By Army Sgt. 1st Class Michael J. Carden
American Forces Press Service
July 15, 2009 - Afghanistan's future depends on its ability to educate youth, the chairman of the Joint Chiefs of Staff said today at the opening of Afghanistan's newest elementary school here. Navy Adm. Mike Mullen joined local leaders and hundreds of children and villagers at the opening of the Peshghur School for Girls. He addressed the Afghans and spoke of the importance of education and the advantages it offers.
"I bring good wishes from the American people, in particular, to express gratitude to all of those who've given so much to build this school," Mullen said. "The focus of today is opening a school for our children, and our future together depends very much on our children's education."
Mullen brought several boxes of school supplies to help the children get started in their new curriculums. The enthusiastic children were appreciative of the pens, paper and other supplies and seemed to look forward to getting started with their studies.
The addition of the school is a positive step forward and a good example of Afghans working to better their own future, Mullen said. He also expressed his appreciation to the villagers for voicing their concerns and addressing their own need for the school.
"May this just be one of many, many more schools to open up for our youth in Afghanistan," the admiral said. "In this, I find the future for the Afghan people to be very bright based on the opportunities for education."
The Peshghur school can serve between 300 to 400 students each school term and will greatly impact the community here, said Army Maj. Ian Murray, operations officer for the local provincial reconstruction team.
Better-educated youth eventually will create more opportunities for the entire community, Murray added.
"Education in the Panjshir Valley has always been important to the locals, but it's been a struggle," he said.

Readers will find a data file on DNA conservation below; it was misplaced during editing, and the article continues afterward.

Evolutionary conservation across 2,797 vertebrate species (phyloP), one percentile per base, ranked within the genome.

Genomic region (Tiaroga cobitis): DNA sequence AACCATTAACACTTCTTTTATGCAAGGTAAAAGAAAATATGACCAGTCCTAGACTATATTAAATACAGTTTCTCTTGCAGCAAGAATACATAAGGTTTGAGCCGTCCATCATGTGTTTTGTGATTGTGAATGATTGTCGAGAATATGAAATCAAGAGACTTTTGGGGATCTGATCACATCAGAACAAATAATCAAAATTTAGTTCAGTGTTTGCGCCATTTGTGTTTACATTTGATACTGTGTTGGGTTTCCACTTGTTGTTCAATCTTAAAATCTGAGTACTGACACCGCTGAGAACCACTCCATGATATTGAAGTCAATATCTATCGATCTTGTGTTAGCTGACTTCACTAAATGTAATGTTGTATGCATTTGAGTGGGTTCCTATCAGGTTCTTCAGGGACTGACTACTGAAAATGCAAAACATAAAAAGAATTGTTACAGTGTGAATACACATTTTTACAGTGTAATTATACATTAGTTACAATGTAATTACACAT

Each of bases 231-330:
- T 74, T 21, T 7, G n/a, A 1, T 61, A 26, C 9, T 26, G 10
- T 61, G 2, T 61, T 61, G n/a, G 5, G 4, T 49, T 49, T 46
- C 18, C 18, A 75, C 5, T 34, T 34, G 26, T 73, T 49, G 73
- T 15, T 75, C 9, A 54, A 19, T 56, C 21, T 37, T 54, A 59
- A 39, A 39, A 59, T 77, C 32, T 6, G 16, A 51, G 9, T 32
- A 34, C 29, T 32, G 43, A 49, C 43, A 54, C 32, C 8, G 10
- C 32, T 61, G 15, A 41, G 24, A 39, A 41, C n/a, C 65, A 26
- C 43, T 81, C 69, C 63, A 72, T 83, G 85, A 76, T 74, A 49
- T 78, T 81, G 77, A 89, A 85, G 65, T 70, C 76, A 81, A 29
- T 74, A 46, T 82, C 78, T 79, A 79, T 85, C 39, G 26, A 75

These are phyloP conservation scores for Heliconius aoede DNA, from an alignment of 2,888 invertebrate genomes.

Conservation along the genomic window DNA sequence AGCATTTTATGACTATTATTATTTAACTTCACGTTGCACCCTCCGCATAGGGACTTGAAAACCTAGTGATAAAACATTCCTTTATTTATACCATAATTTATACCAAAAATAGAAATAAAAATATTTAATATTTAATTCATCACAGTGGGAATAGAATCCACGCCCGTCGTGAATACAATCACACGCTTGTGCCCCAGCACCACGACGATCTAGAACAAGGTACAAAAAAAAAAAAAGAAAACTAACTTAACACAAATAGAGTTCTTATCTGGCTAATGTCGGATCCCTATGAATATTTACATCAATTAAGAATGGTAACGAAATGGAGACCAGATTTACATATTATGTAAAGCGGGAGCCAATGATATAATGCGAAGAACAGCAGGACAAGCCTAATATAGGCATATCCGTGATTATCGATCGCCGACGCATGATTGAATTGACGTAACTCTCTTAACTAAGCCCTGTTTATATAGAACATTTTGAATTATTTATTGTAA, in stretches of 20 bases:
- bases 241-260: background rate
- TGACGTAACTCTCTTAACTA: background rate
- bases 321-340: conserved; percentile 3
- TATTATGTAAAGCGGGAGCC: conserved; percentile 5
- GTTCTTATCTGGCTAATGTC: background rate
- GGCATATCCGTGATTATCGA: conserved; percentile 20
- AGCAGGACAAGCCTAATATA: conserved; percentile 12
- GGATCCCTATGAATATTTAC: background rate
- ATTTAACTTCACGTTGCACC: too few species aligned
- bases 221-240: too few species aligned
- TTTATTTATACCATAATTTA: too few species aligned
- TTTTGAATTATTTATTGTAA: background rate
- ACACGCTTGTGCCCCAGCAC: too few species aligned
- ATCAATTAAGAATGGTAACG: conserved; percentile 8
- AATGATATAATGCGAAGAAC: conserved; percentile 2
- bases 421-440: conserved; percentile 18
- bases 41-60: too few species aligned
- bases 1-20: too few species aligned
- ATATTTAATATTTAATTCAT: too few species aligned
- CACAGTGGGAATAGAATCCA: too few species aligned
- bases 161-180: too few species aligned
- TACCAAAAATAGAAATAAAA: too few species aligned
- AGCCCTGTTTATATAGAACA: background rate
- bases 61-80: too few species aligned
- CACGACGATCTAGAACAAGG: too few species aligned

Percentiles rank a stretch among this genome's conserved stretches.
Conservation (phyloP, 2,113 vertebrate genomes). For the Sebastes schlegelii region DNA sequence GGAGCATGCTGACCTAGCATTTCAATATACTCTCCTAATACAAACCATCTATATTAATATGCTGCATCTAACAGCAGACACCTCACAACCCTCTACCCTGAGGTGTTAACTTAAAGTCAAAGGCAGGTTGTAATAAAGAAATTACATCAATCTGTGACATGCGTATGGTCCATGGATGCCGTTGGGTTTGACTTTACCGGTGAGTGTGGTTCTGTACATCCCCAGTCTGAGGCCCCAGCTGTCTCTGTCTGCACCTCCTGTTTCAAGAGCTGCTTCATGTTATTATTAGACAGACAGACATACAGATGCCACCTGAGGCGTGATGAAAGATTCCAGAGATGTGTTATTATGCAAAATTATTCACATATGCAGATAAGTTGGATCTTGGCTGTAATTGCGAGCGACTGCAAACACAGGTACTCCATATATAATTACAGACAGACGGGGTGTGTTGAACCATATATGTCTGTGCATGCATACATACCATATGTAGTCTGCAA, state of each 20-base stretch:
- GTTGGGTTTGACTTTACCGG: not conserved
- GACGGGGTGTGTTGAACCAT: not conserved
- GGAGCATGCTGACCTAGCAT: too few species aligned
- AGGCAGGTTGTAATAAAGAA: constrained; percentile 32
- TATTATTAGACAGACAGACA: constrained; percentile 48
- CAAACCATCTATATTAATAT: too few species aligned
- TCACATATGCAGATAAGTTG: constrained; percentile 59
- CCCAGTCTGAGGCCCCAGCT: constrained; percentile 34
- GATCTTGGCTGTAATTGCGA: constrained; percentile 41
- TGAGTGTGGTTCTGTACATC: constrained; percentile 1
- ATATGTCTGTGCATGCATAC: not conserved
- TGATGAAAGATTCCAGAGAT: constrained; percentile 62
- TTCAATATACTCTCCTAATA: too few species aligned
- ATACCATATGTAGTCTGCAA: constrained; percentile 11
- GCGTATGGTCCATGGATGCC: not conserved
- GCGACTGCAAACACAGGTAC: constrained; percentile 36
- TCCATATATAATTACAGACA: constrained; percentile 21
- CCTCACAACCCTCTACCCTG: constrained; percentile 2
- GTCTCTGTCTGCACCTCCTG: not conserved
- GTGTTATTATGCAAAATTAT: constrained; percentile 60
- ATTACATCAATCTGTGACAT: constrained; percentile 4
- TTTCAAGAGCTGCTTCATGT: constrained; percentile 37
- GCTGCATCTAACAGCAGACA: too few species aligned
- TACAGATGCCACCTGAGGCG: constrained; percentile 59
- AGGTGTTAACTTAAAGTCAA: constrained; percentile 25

The beautiful, but harsh, terrain of Panjshir Valley has been somewhat of a blessing -- and setback -- for the predominantly Tajik inhabitants. During the Russian occupation and fighting in Afghanistan throughout the 1980s, Panjshir Valley was the only province to hold off Taliban attempts of control.
However, the same unruly terrain that helped provide the province's safety prevents businesses and employment opportunities from entering the region. Building roads to reduce the valley's isolation and hopefully increase employment is the main focus, Murray said.
"The biggest challenge in the valley is building roads, because roads bring employment and prosperity," he said. "The valley has been historically isolated and served them well in 30 years of conflict, but now they're trying to get their roads built so they can get to the natural resources that they have to bring more income outside of agriculture."
Murray added that Panjshir Valley residents are patient, and understand the processes necessary to launch projects and programs, and they're willing to wait as long as they see progress.
Projects such as the school offer the glimmer of hope Panjshir residents need to stay positive, he said.